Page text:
I've ordered ten of Plasmo's protorc_rev3 boards from JLCPCB; $21 shipped for ten. Can't beat that. The protorc3 was chosen for its large size and a full 80 pins on the bus side (getting the 80 pins will require some modifications, mostly cutting all 40 traces connecting the two sets of 40, but that's ok.

    I've bought a VGARC from plasmo to serve as the base for the video and maybe the keyboard.

    The initial system will have three boards:
    1. Z80380 with glue logic in CPLD plus some SRAM on a board. Might have a serial port, might not, might have some other ports, might not. Probably will need ROM.
    2. VGARC for video and if I can get it to fit keyboard control. Push comes to shove I can use a small MCU and push the keyboard matrix into one side of that nice 8K dual-port RAM in the right addresses; or I can adapt to use a Newkey/80.. I will need to modify the CPLD contents to use the TRS-80 video modes and memory mappings.
    3. A replica of the 4P gate-array's floppy controller circuitry. I have a small quantity of the relatively easy to use WD1773 floppy controller chip that the gate-array 4 and 4P used, just have to duplicate the functionality of the floppy gate-array chip (4.4.0). This will be the most complicated board, but for a 100% 4P compatibility without a high-powered MCU an actual FDC is required. Can connect to a Goteck or HxC, of course, don't have to use real floppy drives.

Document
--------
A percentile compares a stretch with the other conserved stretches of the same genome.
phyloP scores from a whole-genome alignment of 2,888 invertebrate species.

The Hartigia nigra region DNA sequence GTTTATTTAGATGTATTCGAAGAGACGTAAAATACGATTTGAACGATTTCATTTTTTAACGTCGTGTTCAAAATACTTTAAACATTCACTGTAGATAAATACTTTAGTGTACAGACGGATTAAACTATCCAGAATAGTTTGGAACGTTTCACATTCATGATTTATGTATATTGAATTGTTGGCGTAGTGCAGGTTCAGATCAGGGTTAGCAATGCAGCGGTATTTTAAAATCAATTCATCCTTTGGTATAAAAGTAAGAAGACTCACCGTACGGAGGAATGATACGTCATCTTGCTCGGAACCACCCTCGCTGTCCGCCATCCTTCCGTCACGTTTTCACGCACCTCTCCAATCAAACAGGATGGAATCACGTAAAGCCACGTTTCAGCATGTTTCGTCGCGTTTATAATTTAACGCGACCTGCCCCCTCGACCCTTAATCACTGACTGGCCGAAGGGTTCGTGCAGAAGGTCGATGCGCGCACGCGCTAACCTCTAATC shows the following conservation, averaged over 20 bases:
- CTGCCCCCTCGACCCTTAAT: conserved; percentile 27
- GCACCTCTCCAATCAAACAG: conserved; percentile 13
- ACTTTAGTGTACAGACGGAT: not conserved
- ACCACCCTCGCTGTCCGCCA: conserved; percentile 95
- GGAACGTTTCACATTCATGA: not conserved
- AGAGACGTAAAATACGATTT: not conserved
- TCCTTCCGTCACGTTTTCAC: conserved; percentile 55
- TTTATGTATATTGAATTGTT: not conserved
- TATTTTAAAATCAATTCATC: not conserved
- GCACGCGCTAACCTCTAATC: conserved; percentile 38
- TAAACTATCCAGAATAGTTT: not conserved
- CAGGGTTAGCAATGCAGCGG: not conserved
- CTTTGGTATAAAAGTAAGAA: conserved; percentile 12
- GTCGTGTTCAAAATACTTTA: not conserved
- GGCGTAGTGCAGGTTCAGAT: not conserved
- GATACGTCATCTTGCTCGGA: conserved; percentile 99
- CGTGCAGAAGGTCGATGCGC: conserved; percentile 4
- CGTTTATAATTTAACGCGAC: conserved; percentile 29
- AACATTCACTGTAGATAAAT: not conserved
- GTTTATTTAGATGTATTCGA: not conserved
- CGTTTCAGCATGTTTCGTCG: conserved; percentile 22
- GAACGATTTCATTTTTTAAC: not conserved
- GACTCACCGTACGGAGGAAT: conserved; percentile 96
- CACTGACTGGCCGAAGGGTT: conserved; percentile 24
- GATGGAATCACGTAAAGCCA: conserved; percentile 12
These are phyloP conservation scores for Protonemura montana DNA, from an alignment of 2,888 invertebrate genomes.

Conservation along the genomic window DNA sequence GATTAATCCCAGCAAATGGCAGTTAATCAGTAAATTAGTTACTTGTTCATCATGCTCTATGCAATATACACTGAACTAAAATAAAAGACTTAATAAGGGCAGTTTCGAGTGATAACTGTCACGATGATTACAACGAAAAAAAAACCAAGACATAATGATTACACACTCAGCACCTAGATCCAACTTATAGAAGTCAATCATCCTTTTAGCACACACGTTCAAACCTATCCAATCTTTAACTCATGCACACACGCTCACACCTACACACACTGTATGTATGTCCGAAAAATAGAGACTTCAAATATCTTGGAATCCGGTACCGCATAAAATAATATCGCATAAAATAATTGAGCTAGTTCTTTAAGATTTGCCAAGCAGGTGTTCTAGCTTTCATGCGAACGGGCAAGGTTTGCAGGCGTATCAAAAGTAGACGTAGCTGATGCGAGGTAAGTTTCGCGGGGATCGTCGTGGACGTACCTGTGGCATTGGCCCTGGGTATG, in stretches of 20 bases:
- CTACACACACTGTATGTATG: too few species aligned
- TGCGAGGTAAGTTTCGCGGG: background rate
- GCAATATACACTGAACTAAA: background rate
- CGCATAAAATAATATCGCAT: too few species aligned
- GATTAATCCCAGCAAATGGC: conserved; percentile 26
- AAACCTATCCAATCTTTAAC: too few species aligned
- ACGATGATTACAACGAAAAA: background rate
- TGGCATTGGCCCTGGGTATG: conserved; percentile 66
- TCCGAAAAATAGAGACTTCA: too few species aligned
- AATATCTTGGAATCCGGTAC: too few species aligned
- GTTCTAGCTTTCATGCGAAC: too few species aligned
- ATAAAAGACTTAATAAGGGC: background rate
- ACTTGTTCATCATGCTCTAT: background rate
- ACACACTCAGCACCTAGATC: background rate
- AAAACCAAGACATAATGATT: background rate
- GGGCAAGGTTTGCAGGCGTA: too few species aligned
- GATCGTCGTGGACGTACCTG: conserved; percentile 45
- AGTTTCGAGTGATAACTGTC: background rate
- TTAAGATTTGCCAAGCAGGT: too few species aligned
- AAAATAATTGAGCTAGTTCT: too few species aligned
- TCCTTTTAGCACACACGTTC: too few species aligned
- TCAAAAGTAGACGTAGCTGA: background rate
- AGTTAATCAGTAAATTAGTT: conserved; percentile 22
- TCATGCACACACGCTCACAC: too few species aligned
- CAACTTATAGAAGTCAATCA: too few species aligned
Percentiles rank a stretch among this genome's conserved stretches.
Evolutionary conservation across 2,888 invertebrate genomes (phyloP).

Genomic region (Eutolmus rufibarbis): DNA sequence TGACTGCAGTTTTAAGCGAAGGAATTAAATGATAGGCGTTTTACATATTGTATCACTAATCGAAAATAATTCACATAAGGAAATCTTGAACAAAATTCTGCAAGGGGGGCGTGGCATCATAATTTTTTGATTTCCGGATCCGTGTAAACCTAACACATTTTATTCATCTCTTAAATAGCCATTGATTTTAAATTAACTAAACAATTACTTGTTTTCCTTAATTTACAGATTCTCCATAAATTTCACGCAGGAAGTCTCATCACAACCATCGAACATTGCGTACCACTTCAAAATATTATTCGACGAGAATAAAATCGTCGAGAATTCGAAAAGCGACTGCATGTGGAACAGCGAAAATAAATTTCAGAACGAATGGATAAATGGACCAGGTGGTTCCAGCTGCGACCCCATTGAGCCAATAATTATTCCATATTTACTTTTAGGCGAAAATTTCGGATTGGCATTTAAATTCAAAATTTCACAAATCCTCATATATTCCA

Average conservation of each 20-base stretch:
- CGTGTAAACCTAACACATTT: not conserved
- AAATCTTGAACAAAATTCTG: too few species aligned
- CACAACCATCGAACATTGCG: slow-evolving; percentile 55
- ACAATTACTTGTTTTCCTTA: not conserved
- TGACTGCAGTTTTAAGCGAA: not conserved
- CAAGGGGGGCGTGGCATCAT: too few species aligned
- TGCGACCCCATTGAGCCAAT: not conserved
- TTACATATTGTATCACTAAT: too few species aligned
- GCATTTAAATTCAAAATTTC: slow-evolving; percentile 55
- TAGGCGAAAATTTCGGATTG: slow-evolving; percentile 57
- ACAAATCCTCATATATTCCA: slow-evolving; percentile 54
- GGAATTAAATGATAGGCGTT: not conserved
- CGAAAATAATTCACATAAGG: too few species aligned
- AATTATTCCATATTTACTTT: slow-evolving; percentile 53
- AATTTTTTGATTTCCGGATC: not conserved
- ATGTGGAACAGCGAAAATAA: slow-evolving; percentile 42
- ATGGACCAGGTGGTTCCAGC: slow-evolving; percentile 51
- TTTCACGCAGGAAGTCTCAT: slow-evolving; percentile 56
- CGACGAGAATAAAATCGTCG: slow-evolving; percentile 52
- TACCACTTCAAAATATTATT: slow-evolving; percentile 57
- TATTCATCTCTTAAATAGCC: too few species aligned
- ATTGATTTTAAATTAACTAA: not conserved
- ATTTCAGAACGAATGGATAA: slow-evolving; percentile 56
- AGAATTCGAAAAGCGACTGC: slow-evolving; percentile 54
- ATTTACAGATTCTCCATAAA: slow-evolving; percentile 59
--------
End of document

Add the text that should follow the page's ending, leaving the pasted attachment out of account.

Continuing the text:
This is lacking some of what the stock out-of-box 4P can provide, notably the parallel printer, sound, and RS-232 (4P has a dumb UART, a TR1865 in particular). But it's a start.
    --
    Thus spake Tandy Xenix System III version 3.2: "Bughlt: Sckmud Shut her down Scotty, she's sucking mud again!"

  8. #58
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    I was mulling over the idea of using dual-port memory for a TRS-80 keyboard matrix converter instead of one of those analog matrix switches, but it seems like a potential drawback is if you want to absolutely strictly emulate the keyboard behavior you’ll have to update a whole 256 byte block with all the possible AND combinations for each keypress. I don’t know how much software actually abuses the “I can read any combination of rows at once” behavior, though.
    My Retro-computing YouTube Channel (updates... eventually?): Paleozoic PCs

  9. #59